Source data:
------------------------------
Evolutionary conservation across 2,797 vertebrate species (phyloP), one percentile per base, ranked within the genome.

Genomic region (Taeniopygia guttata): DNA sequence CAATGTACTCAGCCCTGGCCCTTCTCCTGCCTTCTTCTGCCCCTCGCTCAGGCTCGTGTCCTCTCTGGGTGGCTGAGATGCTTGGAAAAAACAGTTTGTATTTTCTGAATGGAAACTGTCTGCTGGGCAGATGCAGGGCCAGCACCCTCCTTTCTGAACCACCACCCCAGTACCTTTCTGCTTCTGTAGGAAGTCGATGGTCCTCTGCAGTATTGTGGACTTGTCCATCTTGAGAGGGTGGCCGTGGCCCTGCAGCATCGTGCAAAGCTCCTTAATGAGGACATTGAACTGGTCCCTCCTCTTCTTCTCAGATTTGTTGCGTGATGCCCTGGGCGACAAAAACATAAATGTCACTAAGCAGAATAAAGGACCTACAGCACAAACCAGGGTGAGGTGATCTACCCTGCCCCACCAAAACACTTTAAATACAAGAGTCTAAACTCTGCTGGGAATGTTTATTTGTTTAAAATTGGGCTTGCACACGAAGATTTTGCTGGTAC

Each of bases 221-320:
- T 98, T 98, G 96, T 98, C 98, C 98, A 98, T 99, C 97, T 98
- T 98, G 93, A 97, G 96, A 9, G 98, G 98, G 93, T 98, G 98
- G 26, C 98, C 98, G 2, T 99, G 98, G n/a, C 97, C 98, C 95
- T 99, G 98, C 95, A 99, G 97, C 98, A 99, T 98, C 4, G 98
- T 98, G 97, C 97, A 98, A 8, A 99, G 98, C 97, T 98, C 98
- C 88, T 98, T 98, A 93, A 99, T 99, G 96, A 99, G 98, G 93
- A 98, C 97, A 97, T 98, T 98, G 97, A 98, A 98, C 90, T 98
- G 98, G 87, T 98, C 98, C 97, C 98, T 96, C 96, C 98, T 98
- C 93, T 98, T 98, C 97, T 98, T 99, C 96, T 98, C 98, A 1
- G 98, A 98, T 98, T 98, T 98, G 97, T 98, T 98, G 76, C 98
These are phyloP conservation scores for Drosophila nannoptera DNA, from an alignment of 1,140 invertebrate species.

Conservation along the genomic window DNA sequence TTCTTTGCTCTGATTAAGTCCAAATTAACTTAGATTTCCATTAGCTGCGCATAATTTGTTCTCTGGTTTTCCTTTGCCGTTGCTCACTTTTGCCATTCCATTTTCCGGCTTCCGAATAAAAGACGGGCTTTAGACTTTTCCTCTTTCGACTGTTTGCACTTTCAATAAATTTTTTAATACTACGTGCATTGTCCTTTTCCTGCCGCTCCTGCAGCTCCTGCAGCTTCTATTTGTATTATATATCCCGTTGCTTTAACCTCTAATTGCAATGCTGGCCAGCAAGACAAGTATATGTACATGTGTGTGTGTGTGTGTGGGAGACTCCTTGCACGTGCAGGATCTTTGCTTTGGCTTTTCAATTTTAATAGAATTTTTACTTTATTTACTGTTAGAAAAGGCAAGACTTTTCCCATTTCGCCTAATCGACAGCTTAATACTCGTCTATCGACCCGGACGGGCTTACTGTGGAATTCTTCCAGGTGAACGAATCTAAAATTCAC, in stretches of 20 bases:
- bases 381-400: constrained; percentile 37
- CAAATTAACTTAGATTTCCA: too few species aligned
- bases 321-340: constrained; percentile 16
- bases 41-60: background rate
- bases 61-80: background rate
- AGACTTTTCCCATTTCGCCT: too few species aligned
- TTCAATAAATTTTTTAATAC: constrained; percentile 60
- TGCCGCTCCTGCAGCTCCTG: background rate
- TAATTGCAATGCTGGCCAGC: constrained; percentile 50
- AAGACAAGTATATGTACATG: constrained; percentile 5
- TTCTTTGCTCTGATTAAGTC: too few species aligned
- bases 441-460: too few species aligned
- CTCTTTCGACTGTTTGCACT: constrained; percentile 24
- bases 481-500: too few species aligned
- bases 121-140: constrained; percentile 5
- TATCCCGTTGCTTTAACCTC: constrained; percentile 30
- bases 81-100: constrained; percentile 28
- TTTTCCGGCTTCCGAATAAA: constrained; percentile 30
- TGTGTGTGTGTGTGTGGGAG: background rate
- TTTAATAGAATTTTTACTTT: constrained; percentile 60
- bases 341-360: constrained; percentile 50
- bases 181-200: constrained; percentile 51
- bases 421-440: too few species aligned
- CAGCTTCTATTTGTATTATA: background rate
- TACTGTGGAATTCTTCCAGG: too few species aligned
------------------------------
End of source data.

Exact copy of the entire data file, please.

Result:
Evolutionary conservation across 2,797 vertebrate species (phyloP), one percentile per base, ranked within the genome.

Genomic region (Taeniopygia guttata): DNA sequence CAATGTACTCAGCCCTGGCCCTTCTCCTGCCTTCTTCTGCCCCTCGCTCAGGCTCGTGTCCTCTCTGGGTGGCTGAGATGCTTGGAAAAAACAGTTTGTATTTTCTGAATGGAAACTGTCTGCTGGGCAGATGCAGGGCCAGCACCCTCCTTTCTGAACCACCACCCCAGTACCTTTCTGCTTCTGTAGGAAGTCGATGGTCCTCTGCAGTATTGTGGACTTGTCCATCTTGAGAGGGTGGCCGTGGCCCTGCAGCATCGTGCAAAGCTCCTTAATGAGGACATTGAACTGGTCCCTCCTCTTCTTCTCAGATTTGTTGCGTGATGCCCTGGGCGACAAAAACATAAATGTCACTAAGCAGAATAAAGGACCTACAGCACAAACCAGGGTGAGGTGATCTACCCTGCCCCACCAAAACACTTTAAATACAAGAGTCTAAACTCTGCTGGGAATGTTTATTTGTTTAAAATTGGGCTTGCACACGAAGATTTTGCTGGTAC

Each of bases 221-320:
- T 98, T 98, G 96, T 98, C 98, C 98, A 98, T 99, C 97, T 98
- T 98, G 93, A 97, G 96, A 9, G 98, G 98, G 93, T 98, G 98
- G 26, C 98, C 98, G 2, T 99, G 98, G n/a, C 97, C 98, C 95
- T 99, G 98, C 95, A 99, G 97, C 98, A 99, T 98, C 4, G 98
- T 98, G 97, C 97, A 98, A 8, A 99, G 98, C 97, T 98, C 98
- C 88, T 98, T 98, A 93, A 99, T 99, G 96, A 99, G 98, G 93
- A 98, C 97, A 97, T 98, T 98, G 97, A 98, A 98, C 90, T 98
- G 98, G 87, T 98, C 98, C 97, C 98, T 96, C 96, C 98, T 98
- C 93, T 98, T 98, C 97, T 98, T 99, C 96, T 98, C 98, A 1
- G 98, A 98, T 98, T 98, T 98, G 97, T 98, T 98, G 76, C 98
These are phyloP conservation scores for Drosophila nannoptera DNA, from an alignment of 1,140 invertebrate species.

Conservation along the genomic window DNA sequence TTCTTTGCTCTGATTAAGTCCAAATTAACTTAGATTTCCATTAGCTGCGCATAATTTGTTCTCTGGTTTTCCTTTGCCGTTGCTCACTTTTGCCATTCCATTTTCCGGCTTCCGAATAAAAGACGGGCTTTAGACTTTTCCTCTTTCGACTGTTTGCACTTTCAATAAATTTTTTAATACTACGTGCATTGTCCTTTTCCTGCCGCTCCTGCAGCTCCTGCAGCTTCTATTTGTATTATATATCCCGTTGCTTTAACCTCTAATTGCAATGCTGGCCAGCAAGACAAGTATATGTACATGTGTGTGTGTGTGTGTGGGAGACTCCTTGCACGTGCAGGATCTTTGCTTTGGCTTTTCAATTTTAATAGAATTTTTACTTTATTTACTGTTAGAAAAGGCAAGACTTTTCCCATTTCGCCTAATCGACAGCTTAATACTCGTCTATCGACCCGGACGGGCTTACTGTGGAATTCTTCCAGGTGAACGAATCTAAAATTCAC, in stretches of 20 bases:
- bases 381-400: constrained; percentile 37
- CAAATTAACTTAGATTTCCA: too few species aligned
- bases 321-340: constrained; percentile 16
- bases 41-60: background rate
- bases 61-80: background rate
- AGACTTTTCCCATTTCGCCT: too few species aligned
- TTCAATAAATTTTTTAATAC: constrained; percentile 60
- TGCCGCTCCTGCAGCTCCTG: background rate
- TAATTGCAATGCTGGCCAGC: constrained; percentile 50
- AAGACAAGTATATGTACATG: constrained; percentile 5
- TTCTTTGCTCTGATTAAGTC: too few species aligned
- bases 441-460: too few species aligned
- CTCTTTCGACTGTTTGCACT: constrained; percentile 24
- bases 481-500: too few species aligned
- bases 121-140: constrained; percentile 5
- TATCCCGTTGCTTTAACCTC: constrained; percentile 30
- bases 81-100: constrained; percentile 28
- TTTTCCGGCTTCCGAATAAA: constrained; percentile 30
- TGTGTGTGTGTGTGTGGGAG: background rate
- TTTAATAGAATTTTTACTTT: constrained; percentile 60
- bases 341-360: constrained; percentile 50
- bases 181-200: constrained; percentile 51
- bases 421-440: too few species aligned
- CAGCTTCTATTTGTATTATA: background rate
- TACTGTGGAATTCTTCCAGG: too few species aligned